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Special Seminar

A Global Odyssey: From Science to Administration; From the U.S. to the Orient

Dr. Ching Wu Chu

by: Dr. Ching Wu Chu

Date: Thursday October 14, 2004

Time: 4:00 pm – 5:00 pm

Location: Houston Science Center – Building 593 — Room 102

Overview

Life is a strange encounter. Three years ago, a difficult-to-refuse opportunity dogged me repeatedly and finally has helped expand my horizon from that of a scientist in the trenches at the University of Houston to that of the President of Hong Kong University of Science and Technology (HKUST) in the Orient, a young and rising premier university in the most dynamic region of our 21st century world. The vision, generosity, and hard work of colleagues on both sides of the Pacific these past three years have demonstrated once again that exceptions do exist to the expression "one cannot have his cake and eat it too." Science in our Houston lab has continued to flourish in the past three years, while new heights have been scaled by HKUST on her way to becoming a world-class university. Synergistic collaboration is being developed between UH and HKUST in the area of the almighty nanoscience and technology. In this talk, I will share with you my experience on this unusual odyssey and point out the opportunities and challenges ahead for us all as citizens of the global village.

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Bi-Weekly Seminar

Optical Spectroscopy of Manganese Oxides and Advanced Semiconducting Materials and Structures

Dr. Alexander P. Lytvynchuk

by: Dr. Alexander P. Lytvynchuk

Date: Thursday October 14, 2004

Time: 12:00 pm – 1:00 pm

Location: Houston Science Center – Building 593 — Room 102

Overview

Part of research activities within the Raman & Infrared Research Lab. of TcSAM will be overviewed. Using ultra-short period InAs/A1Sb superlattices and doped GaAs:N semiconducting films as examples we will demonstrate capabilities of optical pectroscopic techniques in the non-destructive characterization of advanced materials, which yields information on structure stability, spatial distribution and/or depth profile of dopants and impurities, bound and free charge carriers, their mobility, etc. Further, we will examine optical properties, charge and lattice dynamics of La1/2Ca1/2MnO3, which exhibits a rich phase diagram and a variety of intriguing properties due the delicate interplay of spin, charge, lattice, and orbital degrees of freedom. We will present the experimental evidence for the existence of an insulating ground state, development of the charge density waves, and opening of a gap in the excitation spectrum at low temperatures. Phonon and crystal-field excitations of hexagonal HoMnO3 single crystals will also be analyzed with the emphases on the anomalies due to antiferromagnetic Mn ordering.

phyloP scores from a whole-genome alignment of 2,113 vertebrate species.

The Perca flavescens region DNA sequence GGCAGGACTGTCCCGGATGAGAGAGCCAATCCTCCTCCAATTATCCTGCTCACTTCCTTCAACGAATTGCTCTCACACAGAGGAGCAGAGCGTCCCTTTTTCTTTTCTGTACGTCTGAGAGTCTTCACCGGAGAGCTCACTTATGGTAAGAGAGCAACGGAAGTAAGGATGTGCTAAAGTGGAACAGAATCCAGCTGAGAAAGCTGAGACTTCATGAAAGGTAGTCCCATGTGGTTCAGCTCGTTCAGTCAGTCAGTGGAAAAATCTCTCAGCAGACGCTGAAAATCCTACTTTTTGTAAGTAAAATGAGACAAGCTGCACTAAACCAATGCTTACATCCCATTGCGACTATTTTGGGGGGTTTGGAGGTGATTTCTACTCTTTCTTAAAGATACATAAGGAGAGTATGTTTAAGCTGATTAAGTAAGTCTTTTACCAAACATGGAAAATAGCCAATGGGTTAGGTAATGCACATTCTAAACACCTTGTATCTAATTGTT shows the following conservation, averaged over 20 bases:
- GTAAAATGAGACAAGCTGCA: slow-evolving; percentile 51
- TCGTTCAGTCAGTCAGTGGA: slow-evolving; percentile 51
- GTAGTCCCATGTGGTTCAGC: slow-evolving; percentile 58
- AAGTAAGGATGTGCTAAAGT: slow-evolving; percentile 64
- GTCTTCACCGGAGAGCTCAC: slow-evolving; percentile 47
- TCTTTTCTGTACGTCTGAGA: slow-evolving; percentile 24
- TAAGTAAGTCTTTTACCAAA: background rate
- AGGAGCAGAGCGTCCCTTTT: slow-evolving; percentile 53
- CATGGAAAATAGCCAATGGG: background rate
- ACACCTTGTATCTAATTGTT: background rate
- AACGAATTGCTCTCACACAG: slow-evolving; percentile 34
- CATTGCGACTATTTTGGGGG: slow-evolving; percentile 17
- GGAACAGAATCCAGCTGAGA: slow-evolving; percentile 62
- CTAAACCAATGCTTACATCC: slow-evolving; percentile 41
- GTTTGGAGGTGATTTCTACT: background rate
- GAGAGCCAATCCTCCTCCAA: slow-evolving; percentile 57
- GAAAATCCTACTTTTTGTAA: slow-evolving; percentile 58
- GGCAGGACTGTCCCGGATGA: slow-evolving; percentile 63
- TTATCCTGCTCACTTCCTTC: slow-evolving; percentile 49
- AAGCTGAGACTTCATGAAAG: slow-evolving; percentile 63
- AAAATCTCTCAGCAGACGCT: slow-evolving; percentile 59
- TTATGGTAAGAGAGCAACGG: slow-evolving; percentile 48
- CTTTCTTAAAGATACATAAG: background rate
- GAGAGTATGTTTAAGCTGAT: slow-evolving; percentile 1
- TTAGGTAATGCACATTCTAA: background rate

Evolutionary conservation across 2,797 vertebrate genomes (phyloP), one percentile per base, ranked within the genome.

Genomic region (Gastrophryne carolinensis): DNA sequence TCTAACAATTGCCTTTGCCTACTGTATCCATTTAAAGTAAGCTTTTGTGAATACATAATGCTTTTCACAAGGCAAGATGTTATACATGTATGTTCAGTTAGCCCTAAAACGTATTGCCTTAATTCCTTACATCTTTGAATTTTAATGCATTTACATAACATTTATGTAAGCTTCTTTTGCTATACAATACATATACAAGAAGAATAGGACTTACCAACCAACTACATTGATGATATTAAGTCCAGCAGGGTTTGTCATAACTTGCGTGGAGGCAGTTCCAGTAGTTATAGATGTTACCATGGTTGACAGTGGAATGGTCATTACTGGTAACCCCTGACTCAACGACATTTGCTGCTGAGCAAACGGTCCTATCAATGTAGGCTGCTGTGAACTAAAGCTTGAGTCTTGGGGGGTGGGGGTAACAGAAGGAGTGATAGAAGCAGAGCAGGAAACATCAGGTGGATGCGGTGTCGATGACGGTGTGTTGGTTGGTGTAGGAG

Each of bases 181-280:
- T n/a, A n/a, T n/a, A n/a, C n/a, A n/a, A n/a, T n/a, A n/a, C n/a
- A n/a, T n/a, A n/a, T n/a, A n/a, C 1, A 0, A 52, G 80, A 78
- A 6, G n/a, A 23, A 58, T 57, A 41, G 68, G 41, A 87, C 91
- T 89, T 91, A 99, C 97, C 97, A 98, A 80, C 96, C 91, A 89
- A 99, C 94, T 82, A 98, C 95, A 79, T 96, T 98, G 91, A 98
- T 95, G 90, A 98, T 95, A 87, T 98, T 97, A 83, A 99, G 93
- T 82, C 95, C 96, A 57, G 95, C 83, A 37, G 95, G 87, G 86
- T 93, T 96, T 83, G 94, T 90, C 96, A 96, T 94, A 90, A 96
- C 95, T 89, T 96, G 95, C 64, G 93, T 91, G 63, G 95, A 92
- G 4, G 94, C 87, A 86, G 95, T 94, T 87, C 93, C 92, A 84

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Special Seminar

Collective Modes in Unconventional Superconductors

by: Prof. Peter Brusov

Date: Friday September 24, 2004

Time: 12:00 pm – 1:00 pm

Location: Houston Science Center – Building 593 — Room 102

Overview

After the recent discovery of collective modes in unconventional superconductors (USC), their study becomes very important. Collective modes (CM) in HTSC exhibit themselves in many experiments: ultrasound attenuation (UA) and microwave absorption (MWA), neutron scattering, photoemission and Raman scattering, etc. The large peak in the dynamical spin susceptibility in HTSC arises from a weakly damped spindensity- wave CM. This gives rise to a dip between the sharp low energy peak and the higher binding energy hump in the ARPES spectrum. Also, the CM of amplitude fluctuation of the d-wave gap yields a broad peak above the pairbreaking threshold in the B1g Raman spectrum. The contribution of collective modes to UA and MWA may be substantial. We consider two-dimensional and three-dimensional models of p- and d-pairing for superconductors built by the path integration technique. Within these models we calculate the collective excitations in different unconventional superconductors [high temperature superconductors (HTSC), heavy fermion superconductors (HFSC), etc.] under p- and d-pairing. We consider both bulk and 2D systems. Some recent ideas concerning realization in HTSC of the mixtures of different states are investigated. In particular, we consider the mixture of two d-wave states in HTSC (of dx2-y2 and dXY states). Obtained results could be used for interpretation of the sound attenuation and microwave absorption data as well as for identi?cation of the type of pairing and order parameter in unconventional superconductors. They allow us to distinguish pure d-wave state from the mixture of two d-wave states in HTSC.